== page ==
Happy Days Question #17 ~ And in the end...

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Lady Jill
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Re: Happy Days Question #17 ~ And in the end...

Unread postby Lady Jill » Thu Dec 21, 2006 2:36 am

DeppInTheHeartOfTexas wrote:Here is your chance, Noodlemantras! Let's talk about the ending of the book. We do have one more question tomorrow...

What did you think of the ending?

What is your overall opinion of the book?


Peters Sellers last movie - Being There, clatters in my mind when I think of the ending of Happy Days. Although it feels like Antoine has changed in some ways, he ends up still questioning, still sitting on his beloved bench . .its' just the scenery has changed a bit, so yes, a full circle, back to where he started, but maybe richer for it deep inside, where we can't go..

I liked this little book. . .made me think a lot, question things. .and I surely enjoyed reading all your comments, going places where sometimes I would never think of going.
Lady Jill
" After we're gone, the only thing that matters is the love we left behind."

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Unread postby nebraska » Thu Dec 21, 2006 7:57 am

Depputante wrote:
Parlez wrote:
Count me in for TPAOL, when you see me confounded and confused and in grave difficulty catching the point! :dunce:


Accord! :highfive: Me too, Parlez ! I'm really concerned about the next one. Don't think I'll have much input there. I don't know anything about Cheks, or European history, or this 'cult fiction' for lack of any better words. The only thing I know about Russia is about some of their food! But I will be reading and counting on other ONBC'ers to guide my way.

Parlez, thanks for your support! That means alot to me. :heart2:


I have finished reading TPAOL. Don't be afraid of it. It is beautifully written and pretty easy to understand -- geography etc . For me, it helped to read the Amazon.com synopsis and supplemental information in the book. It buffered the shock factor and explained a few things I might not have caught as easily. Just thought I would throw that in because I was hugely afraid of it, too, and I found out there was really nothing to be afraid of. I can hardly wait!

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Unread postby Liz » Thu Dec 21, 2006 10:43 am

nebraska wrote:
Depputante wrote:
Parlez wrote:
Count me in for TPAOL, when you see me confounded and confused and in grave difficulty catching the point! :dunce:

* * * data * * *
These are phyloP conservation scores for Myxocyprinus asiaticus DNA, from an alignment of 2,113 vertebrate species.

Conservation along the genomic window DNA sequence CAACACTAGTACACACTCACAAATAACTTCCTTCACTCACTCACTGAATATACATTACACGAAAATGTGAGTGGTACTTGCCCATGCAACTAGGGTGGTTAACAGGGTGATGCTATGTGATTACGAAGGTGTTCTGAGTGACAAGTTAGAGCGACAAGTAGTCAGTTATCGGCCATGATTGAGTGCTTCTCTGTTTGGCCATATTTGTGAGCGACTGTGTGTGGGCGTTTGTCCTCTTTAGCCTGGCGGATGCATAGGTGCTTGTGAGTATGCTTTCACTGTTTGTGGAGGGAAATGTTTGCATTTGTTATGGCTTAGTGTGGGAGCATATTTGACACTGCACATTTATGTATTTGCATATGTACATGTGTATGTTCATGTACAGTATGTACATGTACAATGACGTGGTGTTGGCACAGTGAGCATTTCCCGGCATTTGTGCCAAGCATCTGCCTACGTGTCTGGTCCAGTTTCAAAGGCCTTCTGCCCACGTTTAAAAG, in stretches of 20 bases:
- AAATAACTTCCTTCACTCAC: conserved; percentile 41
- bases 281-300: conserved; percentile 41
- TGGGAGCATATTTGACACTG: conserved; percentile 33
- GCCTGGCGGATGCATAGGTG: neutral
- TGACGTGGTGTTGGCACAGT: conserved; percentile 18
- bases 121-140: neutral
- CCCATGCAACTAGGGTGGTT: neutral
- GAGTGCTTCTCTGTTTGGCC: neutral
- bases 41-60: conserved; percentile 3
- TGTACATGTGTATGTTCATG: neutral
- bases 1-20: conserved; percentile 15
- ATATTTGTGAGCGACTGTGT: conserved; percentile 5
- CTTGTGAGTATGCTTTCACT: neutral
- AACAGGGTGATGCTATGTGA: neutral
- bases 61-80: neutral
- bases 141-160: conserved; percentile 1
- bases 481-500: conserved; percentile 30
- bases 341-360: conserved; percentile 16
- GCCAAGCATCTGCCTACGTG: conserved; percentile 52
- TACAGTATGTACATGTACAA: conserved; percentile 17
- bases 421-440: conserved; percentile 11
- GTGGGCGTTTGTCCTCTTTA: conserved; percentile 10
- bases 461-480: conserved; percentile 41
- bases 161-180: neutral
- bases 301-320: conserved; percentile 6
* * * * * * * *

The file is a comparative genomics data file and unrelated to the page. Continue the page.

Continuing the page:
Accord! :highfive: Me too, Parlez ! I'm really concerned about the next one. Don't think I'll have much input there. I don't know anything about Cheks, or European history, or this 'cult fiction' for lack of any better words. The only thing I know about Russia is about some of their food! But I will be reading and counting on other ONBC'ers to guide my way.

Parlez, thanks for your support! That means alot to me. :heart2:


I have finished reading TPAOL. Don't be afraid of it. It is beautifully written and pretty easy to understand -- geography etc . For me, it helped to read the Amazon.com synopsis and supplemental information in the book. It buffered the shock factor and explained a few things I might not have caught as easily. Just thought I would throw that in because I was hugely afraid of it, too, and I found out there was really nothing to be afraid of. I can hardly wait!


Good to know. :chill: Thanks for the heads up, Nebraska.
You can't judge a book by its cover.

The only thing that matters is the ending. It's the most important part of the story.

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Unread postby Parlez » Thu Dec 21, 2006 1:17 pm

I have read TPAOL, and it still scares me!! :fear:
But I can't wait for the discussion!

How the book and discussion of Happy Days has changed me is it's made me want to track down that guy I mentioned in the begining, who entered an ashram in the 60's and who I thought was just plain scared of life. I want to track that guy down now and tell him I have a better understanding of what he was trying to achieve back then.
:chill:
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Unread postby DeppInTheHeartOfTexas » Thu Dec 21, 2006 7:50 pm

That will be interesting if you find him, Parlez. I have a friend that entered an ahsram in the 70's and left in the 90's. I have only talked to him briefly since then but after 20 years he decided it wasn't what he thought it would be. Not sure why it took 20 years...
Life is not a journey to the grave with the intention of arriving safely in a pretty and well preserved body, but rather to skid in broadside, thoroughly used up, totally worn out, and loudly proclaiming -
Wow! What a ride!


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